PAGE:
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Chicagoland MG Club: Driveline
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Intro & Club Officers
The Steering Column
The Passenger Seat
August Meeting Report
Welcome New Members
The Rallye Corner
Lucas Night Rally
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Import Night, Downers
Abingdon Summer Party
Cut & Weld Tech Day
Donald M. Healey Rally
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Siemens Autocross
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"Maynard's Surprise"
Fall Color Tour
Halloween Rally
True Story
Just a Simple Wrench
MG/Lola In Hillclimb
Scratched Windshields
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  Chicagoland MG Club:Driveline
Just a Simple Wrench
by Ann & Jake Snyder
Hot on the Inside.
Cool on the Outside.

Ann and Jake Snyder The hotter an MG engine runs, within limits, the better. And the colder the air and fuel it has, within limits, the better. "Hot inside" gives good carburation, promotes good lubrication (we use 76C oil cooler thermostats) and promotes healthy wear inside the cylinder bores. One of our "cool running" cars still had the cross-hatched hone marks on the cylinder walls after 35,000 miles when we took the motor apart for other reasons. This is not good.

Hot on the inside: Our MGBs use 196F thermostats, which gives a circulating coolant temperature of 90 - 92C with a laboratory-type thermometer inserted in the radiator filler. Our MGBs are chrome bumper cars which have a filler cap, and the later sealed radiator would be harder to check. Naturally, the radiator is not always this hot because the thermostat only opens as the engine produces excess heat. Generally, the temperature needle only registers a good, healthy "N" on warm days.

Cool on the outside: Not all the extra heat goes into the water jacket. A lot of it radiates from the engine itself, especially from the exhaust manifold. On the MGB, the carburetters are fitted above the exhaust manifold, which causes two bad things to happen on really hot days. The first bad thing is that the air going into the engine is pre-heated by being sucked from around the exhaust manifold. A rough check on the temperature is that working around the rear carburetter is only possible for a minute or so, even with a vinyl glove giving some thermal protection. The second bad thing is that the fuel boils in the fuel lines.

A condition sometimes referred to as "vapor lock" occurs when the fuel boils at some hot spot fast enough to keep liquid fuel out of the lines. The vapor simply does not contain enough energy to sustain combustion, and the engine sputters and stops. The most common time for this to happen to one of our cars is after stopping for fuel following a long run on an expressway on a hot summer day. Everything gets a lot hotter when the car is stopped during a fuel and cold-drink stop, and the first half-mile back on the expressway can be a little slow, as there is not enough fuel getting to the float bowls for normal engine operation due to fuel boiling in the lines. A temporary solution we actually used on one car that took care of most of the fuel-boiling was to tie a sock near the fuel line inside the engine bay. This easily held a handful of ice cubes or, in an emergency, a can of frozen lemonade from the grocery store. Functional, but not at all elegant.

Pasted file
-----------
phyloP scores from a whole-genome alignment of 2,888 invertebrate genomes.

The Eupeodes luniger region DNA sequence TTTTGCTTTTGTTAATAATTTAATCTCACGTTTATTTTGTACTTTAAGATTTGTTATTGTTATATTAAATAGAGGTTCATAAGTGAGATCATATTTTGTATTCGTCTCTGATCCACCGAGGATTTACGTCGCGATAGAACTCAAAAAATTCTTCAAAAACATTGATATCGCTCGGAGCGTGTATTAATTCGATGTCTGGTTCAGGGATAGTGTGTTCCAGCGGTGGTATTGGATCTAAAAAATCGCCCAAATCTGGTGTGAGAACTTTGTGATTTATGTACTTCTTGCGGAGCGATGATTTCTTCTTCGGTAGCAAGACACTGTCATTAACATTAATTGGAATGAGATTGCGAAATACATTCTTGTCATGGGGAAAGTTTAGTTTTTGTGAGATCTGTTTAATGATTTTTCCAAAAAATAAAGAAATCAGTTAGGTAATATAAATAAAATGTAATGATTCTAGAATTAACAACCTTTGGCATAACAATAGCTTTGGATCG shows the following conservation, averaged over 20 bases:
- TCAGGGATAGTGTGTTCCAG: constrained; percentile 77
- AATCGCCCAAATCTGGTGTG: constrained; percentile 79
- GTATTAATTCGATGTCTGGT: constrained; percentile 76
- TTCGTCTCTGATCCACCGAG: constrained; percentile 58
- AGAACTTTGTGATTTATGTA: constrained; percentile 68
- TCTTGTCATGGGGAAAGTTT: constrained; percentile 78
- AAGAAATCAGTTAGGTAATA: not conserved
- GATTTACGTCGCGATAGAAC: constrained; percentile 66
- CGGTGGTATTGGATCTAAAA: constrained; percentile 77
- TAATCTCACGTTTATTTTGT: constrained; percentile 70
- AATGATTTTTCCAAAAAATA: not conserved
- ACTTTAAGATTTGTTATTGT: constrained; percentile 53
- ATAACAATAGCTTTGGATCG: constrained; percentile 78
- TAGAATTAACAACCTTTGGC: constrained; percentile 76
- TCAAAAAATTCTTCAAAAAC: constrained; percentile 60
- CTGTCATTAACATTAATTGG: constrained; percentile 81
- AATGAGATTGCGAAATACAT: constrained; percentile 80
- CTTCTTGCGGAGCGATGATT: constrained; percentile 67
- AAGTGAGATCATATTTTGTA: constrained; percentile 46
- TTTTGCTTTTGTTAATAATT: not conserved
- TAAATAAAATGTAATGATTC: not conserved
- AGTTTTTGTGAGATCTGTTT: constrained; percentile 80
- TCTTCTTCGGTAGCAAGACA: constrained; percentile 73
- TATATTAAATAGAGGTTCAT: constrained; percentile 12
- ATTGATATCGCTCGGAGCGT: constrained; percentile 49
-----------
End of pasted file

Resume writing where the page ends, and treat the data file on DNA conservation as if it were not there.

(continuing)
Header wrap tape
A better solution to eliminate overheated air and boiling fuel is to reduce the amount of heat escaping from the exhaust manifold. There is insulating material that can be wrapped around the exhaust manifold sections and secured with stainless steel bands. The work does require that the carburetters, heat shield, and intake manifold be removed, but the whole job can be done in a few hours. The photographs illustrate the installation process. We purchased the insulation at a price of about $75 from Pegasus Auto Racing Supplies (1-800-688-6946). There is enough insulation to take care of two manifolds, following the directions with the supplies. If you only have one MG, here is the reason to acquire another, or install a V-8.
Wrapping the tape on the exhaust manifold
Wrapping in process, above. Finished, below. Notice the band clamps.
Tape wrapping finished


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